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Rollon Linear Bearings for CNC: how to cut some cost out and improve the machine’s reliability

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Doors and auxiliary axes on machine tools need different linear motion components than spindles.

The makers of CNC machine tools are not known for skimping on their motion control components, especially those related to spindle movements. Yet not every motion on a CNC machine is mission critical. In fact, most machines have one or more axes that, unlike the spindle, do not require high degrees of accuracy and precision.

These axes can include doors and other auxiliary systems not associated with cutting. By picking an appropriate motion solution for these auxiliary axes, machine builders can not only take some cost out of a CNC machine but also improve that machine’s reliability in the field.

Doors, in particular, are an axis that are often designed with less-than-ideal motion components. From an accuracy standpoint, door motion may seem like an open and shut case, but they do present some challenging design issues of their own. They tend to be large sheet-metal structures that are subject to deflection and alignment problems. They also have to work reliably in a contamination-prone environment filled with metal chips and cutting fluids.

These size and contamination issues can be especially hard on linear bearings. Engineers who work in machine tools will sometimes reflexively specify recirculating ball linear bearings, in part because of familiarity. Yet this style of bearing is not the best choice when it comes to creating a dependable, cost-effective door.

Rollon has developed an alternative bearing solution for doors and related auxiliary applications. It’s based on Compact Rail bearings, which are both self-aligning and resistant to contamination.

Self-aligning. Aligning linear bearings is usually a difficult process that takes place during the machine building phase. Machine builders must first machine mounting surfaces to near perfect flatness. Then they’ll install bearings using fixtures to ensure that rails are aligned horizontally and vertically. Both of those steps can add significant time and cost to the machine. And in the case of machine tool doors, both of those steps may be both ineffective and unnecessary. They’re ineffective because the doors tend to be large sheet metal structures that will deflect in use, undoing even the most careful installation techniques. And they’re unnecessary because self-aligning bearings can accommodate deflection without the need for the expensive machining or fussy installation procedures.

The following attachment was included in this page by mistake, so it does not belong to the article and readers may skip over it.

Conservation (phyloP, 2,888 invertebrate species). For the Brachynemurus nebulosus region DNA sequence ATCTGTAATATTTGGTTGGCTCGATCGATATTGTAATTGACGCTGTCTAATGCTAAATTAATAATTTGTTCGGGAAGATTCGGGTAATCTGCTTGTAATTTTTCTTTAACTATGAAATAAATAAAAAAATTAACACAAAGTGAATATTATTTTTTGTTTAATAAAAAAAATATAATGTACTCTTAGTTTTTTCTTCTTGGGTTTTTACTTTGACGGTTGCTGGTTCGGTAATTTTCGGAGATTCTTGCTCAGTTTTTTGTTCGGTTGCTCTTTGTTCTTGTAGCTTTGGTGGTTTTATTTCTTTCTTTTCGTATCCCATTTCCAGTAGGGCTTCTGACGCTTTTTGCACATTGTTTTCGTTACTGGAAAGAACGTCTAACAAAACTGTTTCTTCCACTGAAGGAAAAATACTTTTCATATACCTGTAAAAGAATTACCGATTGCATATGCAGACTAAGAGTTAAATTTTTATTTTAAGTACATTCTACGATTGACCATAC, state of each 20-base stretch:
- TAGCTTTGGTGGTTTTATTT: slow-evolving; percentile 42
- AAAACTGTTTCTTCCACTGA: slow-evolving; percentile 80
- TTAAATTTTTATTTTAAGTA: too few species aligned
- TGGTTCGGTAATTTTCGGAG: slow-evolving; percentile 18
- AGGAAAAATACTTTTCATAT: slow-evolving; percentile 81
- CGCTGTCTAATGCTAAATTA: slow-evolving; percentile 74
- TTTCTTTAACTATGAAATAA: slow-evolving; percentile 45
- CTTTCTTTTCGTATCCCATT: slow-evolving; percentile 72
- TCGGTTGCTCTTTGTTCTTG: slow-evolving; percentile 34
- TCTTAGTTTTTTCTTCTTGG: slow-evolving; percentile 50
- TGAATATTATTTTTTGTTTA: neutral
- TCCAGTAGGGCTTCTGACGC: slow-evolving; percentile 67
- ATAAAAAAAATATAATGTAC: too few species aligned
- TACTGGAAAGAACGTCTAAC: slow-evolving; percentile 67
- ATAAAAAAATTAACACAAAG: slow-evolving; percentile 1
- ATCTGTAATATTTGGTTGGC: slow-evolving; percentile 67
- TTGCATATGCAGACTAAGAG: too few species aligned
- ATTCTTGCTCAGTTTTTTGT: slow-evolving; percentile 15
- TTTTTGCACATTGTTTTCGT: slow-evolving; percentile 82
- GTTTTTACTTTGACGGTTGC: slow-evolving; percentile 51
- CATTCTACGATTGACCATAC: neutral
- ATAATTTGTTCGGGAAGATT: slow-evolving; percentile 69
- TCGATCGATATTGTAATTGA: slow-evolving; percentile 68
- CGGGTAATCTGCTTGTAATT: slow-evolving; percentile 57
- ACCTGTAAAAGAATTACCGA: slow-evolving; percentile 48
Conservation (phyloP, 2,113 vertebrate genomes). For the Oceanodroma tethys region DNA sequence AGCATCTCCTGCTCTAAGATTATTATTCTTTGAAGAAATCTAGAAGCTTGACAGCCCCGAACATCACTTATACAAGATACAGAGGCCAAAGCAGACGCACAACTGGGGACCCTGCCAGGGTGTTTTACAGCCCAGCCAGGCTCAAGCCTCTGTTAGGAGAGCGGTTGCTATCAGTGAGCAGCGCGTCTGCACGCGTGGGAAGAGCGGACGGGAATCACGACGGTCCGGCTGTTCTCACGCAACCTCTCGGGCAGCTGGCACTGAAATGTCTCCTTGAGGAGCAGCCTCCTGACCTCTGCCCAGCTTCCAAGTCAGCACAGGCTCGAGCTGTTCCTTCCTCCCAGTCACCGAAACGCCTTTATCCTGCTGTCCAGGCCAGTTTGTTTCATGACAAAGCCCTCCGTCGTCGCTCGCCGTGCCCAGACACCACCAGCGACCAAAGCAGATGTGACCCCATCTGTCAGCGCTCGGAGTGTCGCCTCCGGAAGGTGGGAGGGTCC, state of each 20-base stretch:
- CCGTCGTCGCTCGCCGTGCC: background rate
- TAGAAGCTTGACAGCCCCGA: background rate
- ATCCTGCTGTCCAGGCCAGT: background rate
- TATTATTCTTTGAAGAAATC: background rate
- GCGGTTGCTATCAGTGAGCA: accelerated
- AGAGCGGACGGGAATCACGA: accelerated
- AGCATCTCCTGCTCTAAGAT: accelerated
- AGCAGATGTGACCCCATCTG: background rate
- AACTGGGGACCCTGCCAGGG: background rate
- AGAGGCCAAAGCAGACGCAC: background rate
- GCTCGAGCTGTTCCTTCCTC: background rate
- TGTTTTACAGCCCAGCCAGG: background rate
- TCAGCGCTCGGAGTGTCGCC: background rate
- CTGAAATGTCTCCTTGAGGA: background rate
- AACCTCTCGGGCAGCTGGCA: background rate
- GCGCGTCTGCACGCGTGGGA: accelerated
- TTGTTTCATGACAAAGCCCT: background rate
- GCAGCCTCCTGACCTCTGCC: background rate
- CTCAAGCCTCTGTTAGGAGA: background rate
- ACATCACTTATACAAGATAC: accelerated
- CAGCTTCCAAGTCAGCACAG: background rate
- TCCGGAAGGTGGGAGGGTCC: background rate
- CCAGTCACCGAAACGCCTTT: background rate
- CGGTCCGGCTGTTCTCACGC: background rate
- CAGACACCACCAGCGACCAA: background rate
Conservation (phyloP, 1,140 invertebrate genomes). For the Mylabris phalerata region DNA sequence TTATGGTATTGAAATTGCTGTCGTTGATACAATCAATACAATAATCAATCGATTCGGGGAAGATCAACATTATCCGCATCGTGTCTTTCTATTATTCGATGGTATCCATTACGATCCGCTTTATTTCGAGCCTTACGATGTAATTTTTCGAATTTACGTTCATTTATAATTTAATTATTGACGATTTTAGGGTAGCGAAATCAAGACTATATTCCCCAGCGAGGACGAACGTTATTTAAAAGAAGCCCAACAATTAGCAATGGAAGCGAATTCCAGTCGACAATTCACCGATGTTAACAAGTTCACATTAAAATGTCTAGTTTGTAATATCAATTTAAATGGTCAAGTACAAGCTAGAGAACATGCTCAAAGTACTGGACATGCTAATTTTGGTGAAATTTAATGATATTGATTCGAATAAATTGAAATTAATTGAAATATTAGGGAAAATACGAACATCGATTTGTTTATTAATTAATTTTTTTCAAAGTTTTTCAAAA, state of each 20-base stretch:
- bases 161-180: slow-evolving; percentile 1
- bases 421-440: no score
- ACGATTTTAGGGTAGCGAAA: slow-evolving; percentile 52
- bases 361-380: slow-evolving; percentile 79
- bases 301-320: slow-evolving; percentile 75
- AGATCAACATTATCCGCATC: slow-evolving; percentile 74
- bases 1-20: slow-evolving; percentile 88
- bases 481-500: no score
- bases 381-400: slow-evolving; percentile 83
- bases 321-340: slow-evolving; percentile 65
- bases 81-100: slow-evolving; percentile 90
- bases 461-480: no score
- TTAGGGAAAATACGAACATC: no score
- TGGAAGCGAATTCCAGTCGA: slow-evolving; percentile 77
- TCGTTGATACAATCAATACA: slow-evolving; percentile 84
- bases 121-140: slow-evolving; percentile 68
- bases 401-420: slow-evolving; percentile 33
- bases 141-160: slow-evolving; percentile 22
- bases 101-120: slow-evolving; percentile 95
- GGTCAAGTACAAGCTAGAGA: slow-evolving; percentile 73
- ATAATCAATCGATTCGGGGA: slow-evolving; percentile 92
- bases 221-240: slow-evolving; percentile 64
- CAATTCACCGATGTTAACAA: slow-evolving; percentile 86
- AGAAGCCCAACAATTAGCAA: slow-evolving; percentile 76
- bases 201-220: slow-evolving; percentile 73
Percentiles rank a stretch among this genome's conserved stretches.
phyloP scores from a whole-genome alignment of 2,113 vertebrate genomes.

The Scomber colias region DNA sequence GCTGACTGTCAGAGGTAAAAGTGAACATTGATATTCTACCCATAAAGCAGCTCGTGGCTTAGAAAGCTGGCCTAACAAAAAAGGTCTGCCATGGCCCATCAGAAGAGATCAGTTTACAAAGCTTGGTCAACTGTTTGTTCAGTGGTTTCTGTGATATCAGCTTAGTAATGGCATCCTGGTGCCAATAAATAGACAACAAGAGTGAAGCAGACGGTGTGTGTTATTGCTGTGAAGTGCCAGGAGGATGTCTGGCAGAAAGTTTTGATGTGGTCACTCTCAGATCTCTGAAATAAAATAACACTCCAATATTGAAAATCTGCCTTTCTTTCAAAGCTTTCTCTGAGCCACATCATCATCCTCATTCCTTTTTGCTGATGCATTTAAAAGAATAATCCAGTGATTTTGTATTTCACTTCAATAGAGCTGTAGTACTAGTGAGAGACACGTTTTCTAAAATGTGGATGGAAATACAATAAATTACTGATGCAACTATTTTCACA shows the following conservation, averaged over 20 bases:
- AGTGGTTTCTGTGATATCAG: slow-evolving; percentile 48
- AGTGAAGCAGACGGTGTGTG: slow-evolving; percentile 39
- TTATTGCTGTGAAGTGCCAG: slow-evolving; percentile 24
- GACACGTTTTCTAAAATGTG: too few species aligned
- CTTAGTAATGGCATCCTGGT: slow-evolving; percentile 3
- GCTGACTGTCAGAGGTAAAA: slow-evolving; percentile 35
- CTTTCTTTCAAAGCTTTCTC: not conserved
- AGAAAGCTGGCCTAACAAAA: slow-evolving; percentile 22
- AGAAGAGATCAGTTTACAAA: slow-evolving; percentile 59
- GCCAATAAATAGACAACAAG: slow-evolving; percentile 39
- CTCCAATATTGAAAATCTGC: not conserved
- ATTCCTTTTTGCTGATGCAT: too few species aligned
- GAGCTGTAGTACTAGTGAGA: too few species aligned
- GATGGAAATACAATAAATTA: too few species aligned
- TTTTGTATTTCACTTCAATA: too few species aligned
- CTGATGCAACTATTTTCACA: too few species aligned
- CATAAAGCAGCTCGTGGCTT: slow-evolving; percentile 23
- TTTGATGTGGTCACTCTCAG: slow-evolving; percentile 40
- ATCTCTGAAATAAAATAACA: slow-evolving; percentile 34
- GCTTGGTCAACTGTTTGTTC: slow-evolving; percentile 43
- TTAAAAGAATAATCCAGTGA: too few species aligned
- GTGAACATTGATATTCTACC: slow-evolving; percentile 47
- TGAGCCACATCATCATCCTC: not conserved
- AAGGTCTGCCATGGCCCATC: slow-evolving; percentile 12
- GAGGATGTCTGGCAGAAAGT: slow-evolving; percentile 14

Rollon’s Compact Rail system gets its self-alignment capability from the way that its large roller bearings interact with a set of rail profiles. The profiles are designed to allow the rollers an extra degree of freedom or two to offset misalignment between rails.

In the case of machine tool doors, an emerging solution combines Compact Rail’s U and K rail profile to support the slider (See Figure 1). The U-style rail has a flat raceway that allows a roller freedom translate in an out relative to the axial direction of the rail. The K-style rail has a geometry that allows for limited angular rotation of the roller, while still offering precise linear guidance. Together, these rails can absorb significant alignment errors in two axes: Parallelism on the horizontal plane and height differences between rails in the vertical plane.

How significant? It depends on the distance between rails. For example, at a two-meter span between rails, the system can absorb parallelism errors up to 4 mm in the horizontal plane and differences in rail height of +/- 50 mm. (See Table 1 for self-alignment capabilities at other rail distances).

With the Compact Rail system, the source of the alignment errors is not important. Whether the errors are caused by the machine structure, installation or deflection in the field, the Compact Rail will adjust and do so without affecting the wear characteristics or lifespan of the bearing.

Low Closing Force. Compact Rails additionally make the doors easy to open and close–and not just because design tolerates misalignment without impeding motion. Compact Rails also contribute to the smooth door motion because they have a low coefficient of friction (COF). The typical COF for a Compact Rail ranges from 0.003 and 0.006, depending on size.

Contamination Resistant. Another important linear bearing attribute important in doors and other machine tool auxiliary axes is contamination resistance. Recirculating ball linear bearings, which have little clearance between balls and raceways, have historically been susceptible to contamination-related failures and require elaborate protective measures. Making matters worse, metal chips are among the most damaging contaminants in the industrial world.

Rollon’s Compact Rail keeps contamination at bay in a few ways. It has small features, like seals and wipers, that minimize contaminants on the rails. Installation tricks, such as installing rails upside down, can further reduce contamination levels.

Mostly, though, Compact Rail’s contamination resistance rests on its overall design. Its small ball bearings are permanently sealed within larger rollers. And the rollers have a large size relative to typical contaminants. They can roll over many chips that would stop a recirculating ball bearing in its tracks.